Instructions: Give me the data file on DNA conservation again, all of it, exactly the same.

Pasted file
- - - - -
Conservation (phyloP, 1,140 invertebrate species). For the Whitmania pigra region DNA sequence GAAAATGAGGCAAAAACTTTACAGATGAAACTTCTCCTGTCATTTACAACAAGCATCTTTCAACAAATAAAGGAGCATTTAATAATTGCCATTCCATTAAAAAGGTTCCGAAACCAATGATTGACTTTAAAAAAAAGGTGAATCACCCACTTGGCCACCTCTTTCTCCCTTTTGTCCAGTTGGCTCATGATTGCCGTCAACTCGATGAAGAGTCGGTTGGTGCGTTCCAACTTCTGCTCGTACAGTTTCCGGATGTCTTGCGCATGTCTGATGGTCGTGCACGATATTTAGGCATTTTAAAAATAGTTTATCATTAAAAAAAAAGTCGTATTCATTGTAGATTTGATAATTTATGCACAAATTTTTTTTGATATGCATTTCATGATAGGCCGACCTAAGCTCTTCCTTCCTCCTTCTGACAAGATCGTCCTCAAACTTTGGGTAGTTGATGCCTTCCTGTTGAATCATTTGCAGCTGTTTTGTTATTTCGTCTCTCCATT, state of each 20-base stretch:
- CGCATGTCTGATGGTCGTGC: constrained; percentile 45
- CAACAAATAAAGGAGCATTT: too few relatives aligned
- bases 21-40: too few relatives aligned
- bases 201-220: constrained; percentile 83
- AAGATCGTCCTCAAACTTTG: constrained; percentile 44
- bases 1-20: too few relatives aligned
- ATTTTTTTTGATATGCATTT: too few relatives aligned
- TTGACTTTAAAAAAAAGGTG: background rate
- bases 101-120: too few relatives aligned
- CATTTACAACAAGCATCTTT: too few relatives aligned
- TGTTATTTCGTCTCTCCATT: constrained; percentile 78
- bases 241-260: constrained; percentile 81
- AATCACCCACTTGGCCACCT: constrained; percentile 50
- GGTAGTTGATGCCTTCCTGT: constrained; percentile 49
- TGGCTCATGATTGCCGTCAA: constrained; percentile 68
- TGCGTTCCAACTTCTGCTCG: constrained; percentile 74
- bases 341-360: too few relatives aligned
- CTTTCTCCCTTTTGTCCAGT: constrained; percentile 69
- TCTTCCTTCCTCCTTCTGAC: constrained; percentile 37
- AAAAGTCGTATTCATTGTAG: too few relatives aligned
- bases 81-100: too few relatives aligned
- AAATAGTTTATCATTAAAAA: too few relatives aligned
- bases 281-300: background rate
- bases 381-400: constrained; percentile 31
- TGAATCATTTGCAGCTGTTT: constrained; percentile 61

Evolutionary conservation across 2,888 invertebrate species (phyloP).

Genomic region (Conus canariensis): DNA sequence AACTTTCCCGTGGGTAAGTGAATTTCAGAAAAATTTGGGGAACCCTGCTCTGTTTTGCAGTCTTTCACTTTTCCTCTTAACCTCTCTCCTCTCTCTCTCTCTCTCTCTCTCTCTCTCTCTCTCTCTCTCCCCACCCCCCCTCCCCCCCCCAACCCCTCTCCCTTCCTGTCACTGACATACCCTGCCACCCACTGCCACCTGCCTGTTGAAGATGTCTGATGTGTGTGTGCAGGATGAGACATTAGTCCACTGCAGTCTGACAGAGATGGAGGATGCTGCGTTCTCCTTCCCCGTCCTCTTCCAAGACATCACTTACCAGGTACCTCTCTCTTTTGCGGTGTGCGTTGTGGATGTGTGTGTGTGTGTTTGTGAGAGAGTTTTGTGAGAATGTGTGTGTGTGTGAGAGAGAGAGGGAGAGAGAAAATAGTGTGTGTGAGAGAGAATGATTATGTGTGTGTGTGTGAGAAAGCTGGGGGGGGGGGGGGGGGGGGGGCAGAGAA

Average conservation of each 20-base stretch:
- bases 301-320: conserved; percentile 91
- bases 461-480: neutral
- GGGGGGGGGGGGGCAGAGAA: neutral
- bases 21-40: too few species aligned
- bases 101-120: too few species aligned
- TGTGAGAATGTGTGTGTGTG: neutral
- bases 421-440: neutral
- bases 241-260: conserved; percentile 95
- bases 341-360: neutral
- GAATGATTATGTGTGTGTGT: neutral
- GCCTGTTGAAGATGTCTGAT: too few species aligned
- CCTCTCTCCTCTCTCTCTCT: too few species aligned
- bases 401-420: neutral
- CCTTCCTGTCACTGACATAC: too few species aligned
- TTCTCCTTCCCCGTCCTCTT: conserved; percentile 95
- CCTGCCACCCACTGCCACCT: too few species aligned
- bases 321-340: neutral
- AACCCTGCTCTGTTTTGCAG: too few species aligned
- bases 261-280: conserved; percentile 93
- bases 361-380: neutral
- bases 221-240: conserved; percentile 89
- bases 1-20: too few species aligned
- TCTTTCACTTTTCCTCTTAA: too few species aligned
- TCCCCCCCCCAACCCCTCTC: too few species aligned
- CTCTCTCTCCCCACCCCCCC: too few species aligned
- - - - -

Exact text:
Conservation (phyloP, 1,140 invertebrate species). For the Whitmania pigra region DNA sequence GAAAATGAGGCAAAAACTTTACAGATGAAACTTCTCCTGTCATTTACAACAAGCATCTTTCAACAAATAAAGGAGCATTTAATAATTGCCATTCCATTAAAAAGGTTCCGAAACCAATGATTGACTTTAAAAAAAAGGTGAATCACCCACTTGGCCACCTCTTTCTCCCTTTTGTCCAGTTGGCTCATGATTGCCGTCAACTCGATGAAGAGTCGGTTGGTGCGTTCCAACTTCTGCTCGTACAGTTTCCGGATGTCTTGCGCATGTCTGATGGTCGTGCACGATATTTAGGCATTTTAAAAATAGTTTATCATTAAAAAAAAAGTCGTATTCATTGTAGATTTGATAATTTATGCACAAATTTTTTTTGATATGCATTTCATGATAGGCCGACCTAAGCTCTTCCTTCCTCCTTCTGACAAGATCGTCCTCAAACTTTGGGTAGTTGATGCCTTCCTGTTGAATCATTTGCAGCTGTTTTGTTATTTCGTCTCTCCATT, state of each 20-base stretch:
- CGCATGTCTGATGGTCGTGC: constrained; percentile 45
- CAACAAATAAAGGAGCATTT: too few relatives aligned
- bases 21-40: too few relatives aligned
- bases 201-220: constrained; percentile 83
- AAGATCGTCCTCAAACTTTG: constrained; percentile 44
- bases 1-20: too few relatives aligned
- ATTTTTTTTGATATGCATTT: too few relatives aligned
- TTGACTTTAAAAAAAAGGTG: background rate
- bases 101-120: too few relatives aligned
- CATTTACAACAAGCATCTTT: too few relatives aligned
- TGTTATTTCGTCTCTCCATT: constrained; percentile 78
- bases 241-260: constrained; percentile 81
- AATCACCCACTTGGCCACCT: constrained; percentile 50
- GGTAGTTGATGCCTTCCTGT: constrained; percentile 49
- TGGCTCATGATTGCCGTCAA: constrained; percentile 68
- TGCGTTCCAACTTCTGCTCG: constrained; percentile 74
- bases 341-360: too few relatives aligned
- CTTTCTCCCTTTTGTCCAGT: constrained; percentile 69
- TCTTCCTTCCTCCTTCTGAC: constrained; percentile 37
- AAAAGTCGTATTCATTGTAG: too few relatives aligned
- bases 81-100: too few relatives aligned
- AAATAGTTTATCATTAAAAA: too few relatives aligned
- bases 281-300: background rate
- bases 381-400: constrained; percentile 31
- TGAATCATTTGCAGCTGTTT: constrained; percentile 61

Evolutionary conservation across 2,888 invertebrate species (phyloP).

Genomic region (Conus canariensis): DNA sequence AACTTTCCCGTGGGTAAGTGAATTTCAGAAAAATTTGGGGAACCCTGCTCTGTTTTGCAGTCTTTCACTTTTCCTCTTAACCTCTCTCCTCTCTCTCTCTCTCTCTCTCTCTCTCTCTCTCTCTCTCTCCCCACCCCCCCTCCCCCCCCCAACCCCTCTCCCTTCCTGTCACTGACATACCCTGCCACCCACTGCCACCTGCCTGTTGAAGATGTCTGATGTGTGTGTGCAGGATGAGACATTAGTCCACTGCAGTCTGACAGAGATGGAGGATGCTGCGTTCTCCTTCCCCGTCCTCTTCCAAGACATCACTTACCAGGTACCTCTCTCTTTTGCGGTGTGCGTTGTGGATGTGTGTGTGTGTGTTTGTGAGAGAGTTTTGTGAGAATGTGTGTGTGTGTGAGAGAGAGAGGGAGAGAGAAAATAGTGTGTGTGAGAGAGAATGATTATGTGTGTGTGTGTGAGAAAGCTGGGGGGGGGGGGGGGGGGGGGGCAGAGAA

Average conservation of each 20-base stretch:
- bases 301-320: conserved; percentile 91
- bases 461-480: neutral
- GGGGGGGGGGGGGCAGAGAA: neutral
- bases 21-40: too few species aligned
- bases 101-120: too few species aligned
- TGTGAGAATGTGTGTGTGTG: neutral
- bases 421-440: neutral
- bases 241-260: conserved; percentile 95
- bases 341-360: neutral
- GAATGATTATGTGTGTGTGT: neutral
- GCCTGTTGAAGATGTCTGAT: too few species aligned
- CCTCTCTCCTCTCTCTCTCT: too few species aligned
- bases 401-420: neutral
- CCTTCCTGTCACTGACATAC: too few species aligned
- TTCTCCTTCCCCGTCCTCTT: conserved; percentile 95
- CCTGCCACCCACTGCCACCT: too few species aligned
- bases 321-340: neutral
- AACCCTGCTCTGTTTTGCAG: too few species aligned
- bases 261-280: conserved; percentile 93
- bases 361-380: neutral
- bases 221-240: conserved; percentile 89
- bases 1-20: too few species aligned
- TCTTTCACTTTTCCTCTTAA: too few species aligned
- TCCCCCCCCCAACCCCTCTC: too few species aligned
- CTCTCTCTCCCCACCCCCCC: too few species aligned